Daniel Temkin

‘Glitchometry’ at NADA NY

May 5

through May 8, 2016


Thursday, May 5th 2016

from 4 – 8 PM
Pier 36 Basketball City
299 South Street
New York, NY 10002


Open to the Public:
Thurs, May 5, 4–8pm
Fri, May 6, 11am–7pm
Sat, May 7, 11am–7pm
Sun, May 8, 11am–5pm

TRANSFER is pleased to present new work from Daniel Temkin’s ‘Glitchometry’ series at NADA NY.

‘Glitchometry’ takes algorithms designed for sound editing and sets them loose on images, twisting the data into strange new patterns. Each image begins as a simple geometric shape; a circle, triangle or stripes. As they are composed, the artist sees the image only as a soundwave, with no immediate way to monitor the visual result of his edits. Temkin paints with a very blunt brush that has a mind of its own. ‘Glitchometry’ is a wrestling with the computer, the results of which are abstract compositions, exhibited as vibrantly colored backlit prints and monochrome large-format works on canvas.

In his new ‘Glitchometry’ works, Temkin gives up the sound editor, adopting even stricter constraints in his process. Here, the pieces are shaped entirely through displacement. The artist gives wrong information to his imaging program about the size and density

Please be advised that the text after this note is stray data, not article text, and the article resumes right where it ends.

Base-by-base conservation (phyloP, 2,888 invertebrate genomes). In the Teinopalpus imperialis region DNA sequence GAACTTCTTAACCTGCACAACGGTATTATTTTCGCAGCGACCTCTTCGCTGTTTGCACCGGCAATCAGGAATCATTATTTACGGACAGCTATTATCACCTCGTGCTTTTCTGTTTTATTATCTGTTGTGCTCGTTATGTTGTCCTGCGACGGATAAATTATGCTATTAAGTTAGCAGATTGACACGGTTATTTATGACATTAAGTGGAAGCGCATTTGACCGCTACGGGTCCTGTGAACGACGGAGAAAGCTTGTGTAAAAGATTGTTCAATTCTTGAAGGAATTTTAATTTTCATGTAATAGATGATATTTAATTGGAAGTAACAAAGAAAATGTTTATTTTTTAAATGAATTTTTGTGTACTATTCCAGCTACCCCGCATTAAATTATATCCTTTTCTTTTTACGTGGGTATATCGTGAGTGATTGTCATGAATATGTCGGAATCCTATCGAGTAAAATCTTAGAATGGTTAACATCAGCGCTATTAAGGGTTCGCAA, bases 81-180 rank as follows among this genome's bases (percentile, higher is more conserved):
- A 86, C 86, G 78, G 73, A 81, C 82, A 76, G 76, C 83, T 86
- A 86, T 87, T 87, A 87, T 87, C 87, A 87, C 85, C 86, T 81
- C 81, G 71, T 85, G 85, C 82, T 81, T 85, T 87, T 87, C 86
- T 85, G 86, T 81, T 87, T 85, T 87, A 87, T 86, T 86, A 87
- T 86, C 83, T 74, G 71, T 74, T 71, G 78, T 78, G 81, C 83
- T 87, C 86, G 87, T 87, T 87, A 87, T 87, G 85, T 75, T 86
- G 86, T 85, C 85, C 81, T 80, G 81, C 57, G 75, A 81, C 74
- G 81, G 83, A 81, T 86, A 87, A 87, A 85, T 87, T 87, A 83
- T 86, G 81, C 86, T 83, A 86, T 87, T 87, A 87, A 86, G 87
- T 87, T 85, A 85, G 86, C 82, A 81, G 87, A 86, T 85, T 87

of images of simple geometric shapes. This error offsets each line of pixels, creating a scattered version of the image. The original shapes (a triangle and a circle) are revealed in the mirrored edges and in the spaces in between, where the new forms coalesce around the widest parts of the originals. Temkin crops the work into its final composition allowing a single slice to reveal the whole.

A full inventory of work from Temkin’s ’Glitchometry’ is available from the gallery. Please inquire with the director@transfergallery.com to request information or download the catalog.

Daniel Temkin makes images, programming languages, and interactive pieces that explore systems of logic and language. His work has been a critic’s pick in ArtNews, the New York Times and the Boston Globe. He has presented at conferences such as SXSW, SIGGRAPH, and Media Art Histories and published papers in World Picture Journal, Leonardo and others. He was awarded the Creative Capital / Warhol Foundation Arts Writers Grant for the esoteric. codes blog, his exploration of programming languages as art, and a Webby Awards commission to create a web-based version of his Internet Directory project. Daniel received his MFA from International Center of Photography / Bard College in 2012.